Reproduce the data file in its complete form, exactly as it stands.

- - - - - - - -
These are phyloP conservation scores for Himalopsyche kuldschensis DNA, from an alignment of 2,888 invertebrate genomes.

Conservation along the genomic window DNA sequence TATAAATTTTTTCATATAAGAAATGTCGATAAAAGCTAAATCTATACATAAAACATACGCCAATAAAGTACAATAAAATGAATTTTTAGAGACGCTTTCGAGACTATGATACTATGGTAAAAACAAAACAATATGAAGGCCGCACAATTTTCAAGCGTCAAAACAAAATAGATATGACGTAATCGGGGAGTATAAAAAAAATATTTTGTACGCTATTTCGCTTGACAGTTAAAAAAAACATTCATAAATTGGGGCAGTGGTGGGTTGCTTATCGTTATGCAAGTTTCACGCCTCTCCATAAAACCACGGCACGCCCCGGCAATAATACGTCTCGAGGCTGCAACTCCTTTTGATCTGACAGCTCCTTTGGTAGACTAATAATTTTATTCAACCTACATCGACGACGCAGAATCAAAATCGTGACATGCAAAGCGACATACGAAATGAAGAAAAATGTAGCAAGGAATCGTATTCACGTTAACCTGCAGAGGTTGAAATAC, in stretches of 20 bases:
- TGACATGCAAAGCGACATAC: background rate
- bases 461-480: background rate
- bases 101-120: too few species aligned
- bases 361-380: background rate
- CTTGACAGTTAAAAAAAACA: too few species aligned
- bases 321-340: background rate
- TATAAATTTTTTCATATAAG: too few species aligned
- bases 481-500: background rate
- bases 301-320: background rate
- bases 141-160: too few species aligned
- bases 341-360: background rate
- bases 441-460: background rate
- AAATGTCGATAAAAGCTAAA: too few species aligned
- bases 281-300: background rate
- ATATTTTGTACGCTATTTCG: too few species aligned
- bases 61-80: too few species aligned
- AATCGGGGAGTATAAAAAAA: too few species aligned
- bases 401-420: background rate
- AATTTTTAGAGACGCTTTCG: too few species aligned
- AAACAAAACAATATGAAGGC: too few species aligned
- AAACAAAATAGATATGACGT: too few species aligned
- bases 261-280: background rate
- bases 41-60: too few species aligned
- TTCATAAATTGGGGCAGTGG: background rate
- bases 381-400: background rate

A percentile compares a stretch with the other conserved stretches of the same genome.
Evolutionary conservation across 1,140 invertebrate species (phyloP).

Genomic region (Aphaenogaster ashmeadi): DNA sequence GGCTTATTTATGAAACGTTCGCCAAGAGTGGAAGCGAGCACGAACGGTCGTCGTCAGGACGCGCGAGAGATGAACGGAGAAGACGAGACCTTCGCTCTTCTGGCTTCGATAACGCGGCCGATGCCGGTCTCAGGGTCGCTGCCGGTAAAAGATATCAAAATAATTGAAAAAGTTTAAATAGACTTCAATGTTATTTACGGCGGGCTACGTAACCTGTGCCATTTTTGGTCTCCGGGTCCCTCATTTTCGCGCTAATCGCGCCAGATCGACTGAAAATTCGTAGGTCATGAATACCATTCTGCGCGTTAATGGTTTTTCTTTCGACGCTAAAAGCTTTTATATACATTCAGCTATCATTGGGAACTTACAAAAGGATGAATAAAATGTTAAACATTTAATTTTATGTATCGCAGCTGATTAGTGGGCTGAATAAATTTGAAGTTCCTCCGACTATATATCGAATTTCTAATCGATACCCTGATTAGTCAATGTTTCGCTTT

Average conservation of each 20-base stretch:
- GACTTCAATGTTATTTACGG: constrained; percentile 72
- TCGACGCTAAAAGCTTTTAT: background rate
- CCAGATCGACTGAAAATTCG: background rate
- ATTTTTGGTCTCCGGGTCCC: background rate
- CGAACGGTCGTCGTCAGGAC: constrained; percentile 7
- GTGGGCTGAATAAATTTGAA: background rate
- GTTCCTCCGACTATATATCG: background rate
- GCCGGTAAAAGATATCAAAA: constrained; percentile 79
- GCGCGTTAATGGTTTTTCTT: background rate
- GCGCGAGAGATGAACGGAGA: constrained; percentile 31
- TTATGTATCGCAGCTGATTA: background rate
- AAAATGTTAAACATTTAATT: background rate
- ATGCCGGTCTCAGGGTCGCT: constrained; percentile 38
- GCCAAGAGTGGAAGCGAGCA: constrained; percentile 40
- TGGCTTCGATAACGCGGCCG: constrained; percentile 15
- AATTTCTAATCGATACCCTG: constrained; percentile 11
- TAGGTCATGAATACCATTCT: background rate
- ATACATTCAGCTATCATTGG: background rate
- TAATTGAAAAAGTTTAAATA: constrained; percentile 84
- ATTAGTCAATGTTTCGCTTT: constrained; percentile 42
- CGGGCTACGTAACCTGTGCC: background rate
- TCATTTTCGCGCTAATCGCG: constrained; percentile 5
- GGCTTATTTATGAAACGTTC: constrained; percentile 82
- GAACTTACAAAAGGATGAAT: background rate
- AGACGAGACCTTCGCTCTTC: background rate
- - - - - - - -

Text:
These are phyloP conservation scores for Himalopsyche kuldschensis DNA, from an alignment of 2,888 invertebrate genomes.

Conservation along the genomic window DNA sequence TATAAATTTTTTCATATAAGAAATGTCGATAAAAGCTAAATCTATACATAAAACATACGCCAATAAAGTACAATAAAATGAATTTTTAGAGACGCTTTCGAGACTATGATACTATGGTAAAAACAAAACAATATGAAGGCCGCACAATTTTCAAGCGTCAAAACAAAATAGATATGACGTAATCGGGGAGTATAAAAAAAATATTTTGTACGCTATTTCGCTTGACAGTTAAAAAAAACATTCATAAATTGGGGCAGTGGTGGGTTGCTTATCGTTATGCAAGTTTCACGCCTCTCCATAAAACCACGGCACGCCCCGGCAATAATACGTCTCGAGGCTGCAACTCCTTTTGATCTGACAGCTCCTTTGGTAGACTAATAATTTTATTCAACCTACATCGACGACGCAGAATCAAAATCGTGACATGCAAAGCGACATACGAAATGAAGAAAAATGTAGCAAGGAATCGTATTCACGTTAACCTGCAGAGGTTGAAATAC, in stretches of 20 bases:
- TGACATGCAAAGCGACATAC: background rate
- bases 461-480: background rate
- bases 101-120: too few species aligned
- bases 361-380: background rate
- CTTGACAGTTAAAAAAAACA: too few species aligned
- bases 321-340: background rate
- TATAAATTTTTTCATATAAG: too few species aligned
- bases 481-500: background rate
- bases 301-320: background rate
- bases 141-160: too few species aligned
- bases 341-360: background rate
- bases 441-460: background rate
- AAATGTCGATAAAAGCTAAA: too few species aligned
- bases 281-300: background rate
- ATATTTTGTACGCTATTTCG: too few species aligned
- bases 61-80: too few species aligned
- AATCGGGGAGTATAAAAAAA: too few species aligned
- bases 401-420: background rate
- AATTTTTAGAGACGCTTTCG: too few species aligned
- AAACAAAACAATATGAAGGC: too few species aligned
- AAACAAAATAGATATGACGT: too few species aligned
- bases 261-280: background rate
- bases 41-60: too few species aligned
- TTCATAAATTGGGGCAGTGG: background rate
- bases 381-400: background rate

A percentile compares a stretch with the other conserved stretches of the same genome.
Evolutionary conservation across 1,140 invertebrate species (phyloP).

Genomic region (Aphaenogaster ashmeadi): DNA sequence GGCTTATTTATGAAACGTTCGCCAAGAGTGGAAGCGAGCACGAACGGTCGTCGTCAGGACGCGCGAGAGATGAACGGAGAAGACGAGACCTTCGCTCTTCTGGCTTCGATAACGCGGCCGATGCCGGTCTCAGGGTCGCTGCCGGTAAAAGATATCAAAATAATTGAAAAAGTTTAAATAGACTTCAATGTTATTTACGGCGGGCTACGTAACCTGTGCCATTTTTGGTCTCCGGGTCCCTCATTTTCGCGCTAATCGCGCCAGATCGACTGAAAATTCGTAGGTCATGAATACCATTCTGCGCGTTAATGGTTTTTCTTTCGACGCTAAAAGCTTTTATATACATTCAGCTATCATTGGGAACTTACAAAAGGATGAATAAAATGTTAAACATTTAATTTTATGTATCGCAGCTGATTAGTGGGCTGAATAAATTTGAAGTTCCTCCGACTATATATCGAATTTCTAATCGATACCCTGATTAGTCAATGTTTCGCTTT

Average conservation of each 20-base stretch:
- GACTTCAATGTTATTTACGG: constrained; percentile 72
- TCGACGCTAAAAGCTTTTAT: background rate
- CCAGATCGACTGAAAATTCG: background rate
- ATTTTTGGTCTCCGGGTCCC: background rate
- CGAACGGTCGTCGTCAGGAC: constrained; percentile 7
- GTGGGCTGAATAAATTTGAA: background rate
- GTTCCTCCGACTATATATCG: background rate
- GCCGGTAAAAGATATCAAAA: constrained; percentile 79
- GCGCGTTAATGGTTTTTCTT: background rate
- GCGCGAGAGATGAACGGAGA: constrained; percentile 31
- TTATGTATCGCAGCTGATTA: background rate
- AAAATGTTAAACATTTAATT: background rate
- ATGCCGGTCTCAGGGTCGCT: constrained; percentile 38
- GCCAAGAGTGGAAGCGAGCA: constrained; percentile 40
- TGGCTTCGATAACGCGGCCG: constrained; percentile 15
- AATTTCTAATCGATACCCTG: constrained; percentile 11
- TAGGTCATGAATACCATTCT: background rate
- ATACATTCAGCTATCATTGG: background rate
- TAATTGAAAAAGTTTAAATA: constrained; percentile 84
- ATTAGTCAATGTTTCGCTTT: constrained; percentile 42
- CGGGCTACGTAACCTGTGCC: background rate
- TCATTTTCGCGCTAATCGCG: constrained; percentile 5
- GGCTTATTTATGAAACGTTC: constrained; percentile 82
- GAACTTACAAAAGGATGAAT: background rate
- AGACGAGACCTTCGCTCTTC: background rate